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Overview of the clinical manifestations of hyperthyroidism in adults

Douglas S Ross, MD

Section Editor
David S Cooper, MD

Deputy Editor

Jean E Mulder, MD


All topics are updated as new evidence becomes available and our peer review process is complete.

Literature review current through: Jan 2012. | This topic last updated: Nov 18, 2010.

INTRODUCTION — The clinical manifestations of hyperthyroidism are largely independent of its cause. (See "Disorders that cause hyperthyroidism".) However, the disorder that causes hyperthyroidism may have other effects. In particular, Graves' disease, the most common cause of hyperthyroidism, causes unique problems that are not related to the high serum thyroid hormone concentrations. These include Graves' ophthalmopathy and infiltrative dermopathy (localized or pretibial myxedema). Most patients with Graves' hyperthyroidism have a diffuse goiter, but so do patients with other, less common causes of hyperthyroidism such as painless thyroiditis and thyrotropin (TSH)-secreting pituitary tumors.

The major clinical manifestations of hyperthyroidism (thyrotoxicosis) will be briefly reviewed here. More detailed discussions of its effects on specific organ systems as well as the diagnostic approach to patients with hyperthyroidism are discussed separately. (See "Diagnosis of hyperthyroidism".)

SKIN — The skin is warm (and may rarely be erythematous) in hyperthyroidism due to increased blood flow; it is also smooth because of a decrease in the keratin layer [1]. Other changes include:

  • Sweating, which increases due to increased calorigenesis; this is often associated with heat intolerance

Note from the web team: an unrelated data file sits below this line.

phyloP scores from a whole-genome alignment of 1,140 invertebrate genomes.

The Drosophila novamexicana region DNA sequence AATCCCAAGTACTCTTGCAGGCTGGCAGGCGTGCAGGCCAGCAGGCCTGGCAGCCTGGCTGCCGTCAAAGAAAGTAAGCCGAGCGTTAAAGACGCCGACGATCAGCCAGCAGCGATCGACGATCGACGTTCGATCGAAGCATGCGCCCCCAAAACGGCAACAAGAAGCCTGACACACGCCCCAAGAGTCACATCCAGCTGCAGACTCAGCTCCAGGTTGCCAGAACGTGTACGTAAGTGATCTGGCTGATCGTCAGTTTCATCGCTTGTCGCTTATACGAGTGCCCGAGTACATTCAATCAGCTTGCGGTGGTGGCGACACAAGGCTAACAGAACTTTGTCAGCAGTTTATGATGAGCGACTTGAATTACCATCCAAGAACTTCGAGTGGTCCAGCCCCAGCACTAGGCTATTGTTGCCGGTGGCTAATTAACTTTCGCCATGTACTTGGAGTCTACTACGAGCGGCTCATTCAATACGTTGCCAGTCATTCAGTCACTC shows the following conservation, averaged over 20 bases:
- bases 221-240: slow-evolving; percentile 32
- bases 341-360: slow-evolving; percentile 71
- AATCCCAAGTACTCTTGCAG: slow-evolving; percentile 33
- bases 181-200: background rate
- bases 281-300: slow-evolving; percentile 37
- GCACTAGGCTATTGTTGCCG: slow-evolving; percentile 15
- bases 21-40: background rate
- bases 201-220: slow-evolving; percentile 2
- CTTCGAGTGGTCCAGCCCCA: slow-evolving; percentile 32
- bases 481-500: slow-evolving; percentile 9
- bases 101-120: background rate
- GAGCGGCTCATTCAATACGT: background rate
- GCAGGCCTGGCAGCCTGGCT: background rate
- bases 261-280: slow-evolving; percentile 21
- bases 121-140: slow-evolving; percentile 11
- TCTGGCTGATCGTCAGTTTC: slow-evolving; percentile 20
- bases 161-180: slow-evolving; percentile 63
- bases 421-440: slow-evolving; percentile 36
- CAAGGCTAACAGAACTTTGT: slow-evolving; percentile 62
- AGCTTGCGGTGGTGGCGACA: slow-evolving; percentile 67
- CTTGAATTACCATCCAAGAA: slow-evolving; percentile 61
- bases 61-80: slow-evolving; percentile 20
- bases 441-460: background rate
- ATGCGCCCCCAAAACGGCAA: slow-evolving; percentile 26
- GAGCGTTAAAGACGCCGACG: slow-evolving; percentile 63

• Onycholysis (loosening of the nails from the nail bed, Plummer's nails) and softening of the nails

  • Hyperpigmentation, which can occur in severe cases; it appears to be mediated by accelerated cortisol metabolism, leading to increased corticotropin (ACTH) secretion [2]

  • Pruritus and hives, which are occasional findings, primarily in patients with Graves' hyperthyroidism [3]

  • Vitiligo and alopecia areata, which can occur in association with autoimmune disorders

  • Thinning of the hair

Infiltrative dermopathy occurs only in patients with Graves' hyperthyroidism. The most common site is the skin overlying the shins, where it presents as raised, hyperpigmented, violaceous, orange-peel-textured papules. (See "Pretibial myxedema in autoimmune thyroid disease".)

EYES — Stare and lid lag occur in all patients with hyperthyroidism. They are due to sympathetic overactivity, possibly mediated by increased alpha-adrenergic receptors in some tissues [4]. Lid lag is evaluated by having the patient follow the examiner's finger as it is moved up and down. The patient has lid lag if sclera can be seen above the iris as the patient looks downward.

As noted above, only patients with Graves' disease have ophthalmopathy. It is characterized by inflammation of the extraocular muscles and orbital fat and connective tissue, which results in proptosis (exophthalmos), impairment of eye-muscle function, and periorbital and conjunctival edema. Ophthalmopathy is more common in patients who smoke cigarettes. (See "Pathogenesis and clinical features of Graves' ophthalmopathy (orbitopathy)".)